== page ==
Rubin: Even if you’re not Prince, show some will power

Neal Rubin
The Detroit News

Prince was an eclectic figure with lots of things on his mind.

Troy estate planning attorney Danielle Mayoras says she’s sure Prince’s goals for his estate “No. 1 would have been privacy, and No. 2 would have been control.”

Dying apparently wasn’t one of them. Neither was the thought of his face on boxes of spaghetti, or “Let’s Go Crazy” coming from a musical toilet paper dispenser.

A Minnesota judge asked a packed courtroom Monday if anybody in attendance had perhaps arrived bearing Prince’s will, or at least knew of one.

No one raised a hand, so the judge appointed a firm called Bremer Trust to handle Prince’s estate. Unless a suitable document shows up unexpectedly, it appears that the groundbreaking Prince Rogers Nelson has become just another famous person who cashed out without leaving instructions.

“I have a feeling that if you’d asked him what his goals were,” says Troy-based estate planning attorney Danielle Mayoras, “No. 1 would have been privacy, and No. 2 would have been control.”

By not having planned for his inevitable departure, he loses both. Oops.

Mayoras and her husband, Andrew, met on the first day of law school at the University of Michigan 22 years ago.

Astutely mixing common sense with tales of famous people who lacked it, they have since become celebrated in their own right, offering their expertise everywhere from ABC to CNN to a periodic Reelz network program called “Celebrity Legacies.”

They have a website,; a book by the same name, and a long list of knuckleheaded celebrities who either didn’t make arrangements or didn’t make them correctly.

Jimi Hendrix, Howard Hughes, Pablo Picasso, Sonny Bono and Amy Winehouse died intestate. Ex-quarterback Steve McNair’s mother lost the house he bought for her. Ray Charles astutely called a meeting of his 12 children and their nine mothers, but never mentioned who should control his image.

In those cases, millions of dollars were at stake. For most of the rest of us, the stakes aren’t that high, but even if your stakes are only worth a few steaks, you should figure out where they’re going.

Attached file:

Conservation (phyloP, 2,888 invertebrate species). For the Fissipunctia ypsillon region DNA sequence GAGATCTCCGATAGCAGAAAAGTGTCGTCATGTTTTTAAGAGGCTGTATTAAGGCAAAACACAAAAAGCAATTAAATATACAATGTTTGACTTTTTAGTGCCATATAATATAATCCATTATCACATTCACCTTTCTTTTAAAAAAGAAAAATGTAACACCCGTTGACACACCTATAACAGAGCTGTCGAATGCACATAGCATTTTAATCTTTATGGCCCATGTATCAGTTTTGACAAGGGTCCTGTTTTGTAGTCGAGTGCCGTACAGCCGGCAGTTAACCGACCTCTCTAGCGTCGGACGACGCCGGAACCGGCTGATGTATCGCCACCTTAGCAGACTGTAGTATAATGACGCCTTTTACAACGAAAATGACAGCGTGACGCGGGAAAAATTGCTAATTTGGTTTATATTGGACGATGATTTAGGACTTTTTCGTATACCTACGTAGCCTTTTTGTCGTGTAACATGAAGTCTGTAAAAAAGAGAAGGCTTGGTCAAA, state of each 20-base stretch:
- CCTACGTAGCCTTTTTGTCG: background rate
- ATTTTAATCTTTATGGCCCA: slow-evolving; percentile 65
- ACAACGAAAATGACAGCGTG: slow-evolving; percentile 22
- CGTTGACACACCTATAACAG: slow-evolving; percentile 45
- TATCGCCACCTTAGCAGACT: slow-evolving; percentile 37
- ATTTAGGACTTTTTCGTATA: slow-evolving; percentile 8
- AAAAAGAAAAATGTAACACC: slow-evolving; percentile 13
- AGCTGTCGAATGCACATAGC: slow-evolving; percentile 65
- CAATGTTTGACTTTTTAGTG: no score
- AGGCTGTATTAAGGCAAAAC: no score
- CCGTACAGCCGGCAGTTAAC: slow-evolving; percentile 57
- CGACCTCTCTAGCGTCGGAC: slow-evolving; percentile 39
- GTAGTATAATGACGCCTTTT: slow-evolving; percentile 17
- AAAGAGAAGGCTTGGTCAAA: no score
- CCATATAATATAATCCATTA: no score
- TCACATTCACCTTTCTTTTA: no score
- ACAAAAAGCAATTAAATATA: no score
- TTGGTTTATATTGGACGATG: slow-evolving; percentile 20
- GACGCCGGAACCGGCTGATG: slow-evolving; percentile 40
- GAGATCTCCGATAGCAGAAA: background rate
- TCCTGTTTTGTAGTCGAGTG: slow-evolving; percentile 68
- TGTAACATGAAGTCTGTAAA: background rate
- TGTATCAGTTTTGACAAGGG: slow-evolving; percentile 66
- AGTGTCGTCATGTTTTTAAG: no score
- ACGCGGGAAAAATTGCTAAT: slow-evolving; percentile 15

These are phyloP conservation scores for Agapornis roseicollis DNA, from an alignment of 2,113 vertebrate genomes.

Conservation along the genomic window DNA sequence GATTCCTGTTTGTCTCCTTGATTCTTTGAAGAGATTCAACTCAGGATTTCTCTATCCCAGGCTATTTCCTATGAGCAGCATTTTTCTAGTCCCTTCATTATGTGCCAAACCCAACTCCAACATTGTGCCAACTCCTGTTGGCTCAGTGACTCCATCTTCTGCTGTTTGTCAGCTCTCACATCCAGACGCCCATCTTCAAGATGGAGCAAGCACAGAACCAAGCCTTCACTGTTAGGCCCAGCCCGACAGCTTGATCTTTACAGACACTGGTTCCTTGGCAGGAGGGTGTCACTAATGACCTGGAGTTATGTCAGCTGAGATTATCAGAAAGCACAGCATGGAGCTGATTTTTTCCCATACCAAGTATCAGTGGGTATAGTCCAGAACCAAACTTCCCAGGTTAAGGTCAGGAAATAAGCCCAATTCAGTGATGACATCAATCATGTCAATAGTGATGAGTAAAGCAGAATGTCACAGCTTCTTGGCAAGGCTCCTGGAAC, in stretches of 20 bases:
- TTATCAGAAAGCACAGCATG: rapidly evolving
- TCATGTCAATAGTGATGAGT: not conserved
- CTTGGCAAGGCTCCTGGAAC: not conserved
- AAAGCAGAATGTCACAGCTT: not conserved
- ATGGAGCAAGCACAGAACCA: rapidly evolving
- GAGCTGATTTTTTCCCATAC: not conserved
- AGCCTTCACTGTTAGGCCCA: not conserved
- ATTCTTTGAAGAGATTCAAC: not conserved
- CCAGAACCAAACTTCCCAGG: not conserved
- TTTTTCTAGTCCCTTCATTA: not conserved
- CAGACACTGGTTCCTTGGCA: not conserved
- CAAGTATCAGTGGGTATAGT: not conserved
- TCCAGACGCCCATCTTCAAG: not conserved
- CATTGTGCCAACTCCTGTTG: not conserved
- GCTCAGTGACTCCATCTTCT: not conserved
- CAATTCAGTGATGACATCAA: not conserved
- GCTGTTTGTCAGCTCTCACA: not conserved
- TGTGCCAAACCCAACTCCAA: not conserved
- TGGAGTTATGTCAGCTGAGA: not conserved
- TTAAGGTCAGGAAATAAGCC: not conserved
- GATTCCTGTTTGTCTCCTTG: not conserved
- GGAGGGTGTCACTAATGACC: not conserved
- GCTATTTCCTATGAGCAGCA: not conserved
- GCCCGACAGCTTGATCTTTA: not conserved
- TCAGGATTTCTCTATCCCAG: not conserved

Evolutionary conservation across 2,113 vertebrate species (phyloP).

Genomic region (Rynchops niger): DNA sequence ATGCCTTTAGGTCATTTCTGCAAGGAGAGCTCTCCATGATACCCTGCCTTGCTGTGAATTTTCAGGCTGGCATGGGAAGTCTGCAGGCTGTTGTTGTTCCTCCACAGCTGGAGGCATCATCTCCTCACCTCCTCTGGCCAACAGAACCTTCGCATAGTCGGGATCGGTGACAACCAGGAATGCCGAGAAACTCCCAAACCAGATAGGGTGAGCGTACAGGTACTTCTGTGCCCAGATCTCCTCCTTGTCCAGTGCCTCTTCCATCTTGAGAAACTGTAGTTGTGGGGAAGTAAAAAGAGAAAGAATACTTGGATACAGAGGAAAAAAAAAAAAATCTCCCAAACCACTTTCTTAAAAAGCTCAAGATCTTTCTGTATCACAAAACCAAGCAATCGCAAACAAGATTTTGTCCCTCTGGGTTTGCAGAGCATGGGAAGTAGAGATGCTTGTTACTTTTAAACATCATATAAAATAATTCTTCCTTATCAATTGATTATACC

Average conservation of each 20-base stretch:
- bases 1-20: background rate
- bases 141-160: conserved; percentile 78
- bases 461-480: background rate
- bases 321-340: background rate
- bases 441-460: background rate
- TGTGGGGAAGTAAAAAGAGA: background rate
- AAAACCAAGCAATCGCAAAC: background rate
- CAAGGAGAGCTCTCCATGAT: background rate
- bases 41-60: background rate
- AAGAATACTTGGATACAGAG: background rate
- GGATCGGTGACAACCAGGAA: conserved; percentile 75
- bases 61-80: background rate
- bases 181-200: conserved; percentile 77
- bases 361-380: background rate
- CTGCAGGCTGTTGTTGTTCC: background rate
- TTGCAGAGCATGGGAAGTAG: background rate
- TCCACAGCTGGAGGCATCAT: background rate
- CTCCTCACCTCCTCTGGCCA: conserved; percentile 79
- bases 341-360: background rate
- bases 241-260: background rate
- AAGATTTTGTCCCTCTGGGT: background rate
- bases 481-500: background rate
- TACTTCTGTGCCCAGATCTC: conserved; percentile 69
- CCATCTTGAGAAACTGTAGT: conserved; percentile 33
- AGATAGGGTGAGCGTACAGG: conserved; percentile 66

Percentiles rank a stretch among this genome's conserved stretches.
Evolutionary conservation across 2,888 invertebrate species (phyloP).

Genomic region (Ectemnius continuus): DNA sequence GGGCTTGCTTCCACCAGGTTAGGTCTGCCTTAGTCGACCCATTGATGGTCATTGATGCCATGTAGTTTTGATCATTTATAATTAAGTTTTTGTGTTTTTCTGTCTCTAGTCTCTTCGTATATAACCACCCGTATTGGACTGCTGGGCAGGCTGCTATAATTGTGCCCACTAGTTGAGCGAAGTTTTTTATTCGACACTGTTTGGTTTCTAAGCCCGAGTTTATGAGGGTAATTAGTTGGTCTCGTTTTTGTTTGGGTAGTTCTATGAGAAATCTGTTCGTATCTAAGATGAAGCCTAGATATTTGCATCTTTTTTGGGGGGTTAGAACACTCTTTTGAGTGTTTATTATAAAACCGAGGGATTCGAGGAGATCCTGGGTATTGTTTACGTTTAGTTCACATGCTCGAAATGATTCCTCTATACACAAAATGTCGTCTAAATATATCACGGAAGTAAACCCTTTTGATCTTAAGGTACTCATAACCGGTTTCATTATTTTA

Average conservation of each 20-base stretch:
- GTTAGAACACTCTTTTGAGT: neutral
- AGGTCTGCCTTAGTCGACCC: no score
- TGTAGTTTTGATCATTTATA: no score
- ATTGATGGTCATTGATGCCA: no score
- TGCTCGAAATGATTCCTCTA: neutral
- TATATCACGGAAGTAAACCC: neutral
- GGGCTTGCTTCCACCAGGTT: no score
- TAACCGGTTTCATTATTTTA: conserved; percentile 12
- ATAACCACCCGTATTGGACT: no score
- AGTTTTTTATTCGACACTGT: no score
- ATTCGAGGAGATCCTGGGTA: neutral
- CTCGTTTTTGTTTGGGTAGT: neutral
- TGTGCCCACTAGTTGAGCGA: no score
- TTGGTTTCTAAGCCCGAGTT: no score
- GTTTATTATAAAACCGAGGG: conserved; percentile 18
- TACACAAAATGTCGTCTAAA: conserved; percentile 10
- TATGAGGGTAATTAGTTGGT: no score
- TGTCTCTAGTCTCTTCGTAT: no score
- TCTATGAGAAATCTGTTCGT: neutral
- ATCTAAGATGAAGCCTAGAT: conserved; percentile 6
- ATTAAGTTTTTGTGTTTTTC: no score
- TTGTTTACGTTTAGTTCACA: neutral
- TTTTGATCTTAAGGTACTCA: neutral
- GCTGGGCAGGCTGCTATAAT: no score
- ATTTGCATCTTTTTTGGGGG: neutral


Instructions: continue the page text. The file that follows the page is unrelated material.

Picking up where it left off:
Otherwise, your home state will create a will for you, and it has no idea how much you loved your ferret.

“They may give your fortune to someone you don’t have a relationship with,” Mayoras says — “or don’t even like.”

Songs for sale

Prince had no living parents, no current wife, and five half-siblings who have the same claim on his estate as his one full sister.

He also had $27 million worth of land and buildings, heaven knows how much else in cash, investments, pizza coupons and frequent flier miles, a cavernous vault of unreleased songs, and a good running start on an ultimate net worth of $500 million.

“What if alleged children come forward?” Mayoras asks.

That’s what happened in Bono’s case, and the other potential heirs apparently arranged a buyout. With Prince, who died not quite two weeks ago at 57, “theoretically the child could inherit everything.”

Famously private, Prince could have established a revocable living trust and kept his affairs concealed behind a nice purple curtain. Instead, his estate will be publicly paraded though probate court.

“A lot of us don’t want to think about death and mortality,” Mayoras says. Surveys have shown that more than 60 percent of 45- to 54-year-olds don’t have wills.

Maybe that was Prince’s issue: The subject just made him queasy. But what he should have considered is his image being licensed to any cheesy company willing to hand his executor a check.

Best case, that’s not what will happen. Best cases, however, are not guaranteed.

Get it in writing

Another renowned musical innovator, Frank Zappa, died in 1993 and left behind four oddly named children.

One of them, Dweezil, has toured for years with an act called Zappa Plays Zappa — but now the family trust is threatening to zap Zappa for $150,000 in copyright infringement penalties every time he plays one of his dad’s songs without permission.

The lesson there is that you can’t anticipate every grudge, rivalry or snit. But that’s an advanced course.

The basic lesson is that if you care about your relatives, your friends, your reputation or your collection of antique Faygo bottles, you should consider a world without you in it:

Whether you’re a pauper or a Prince.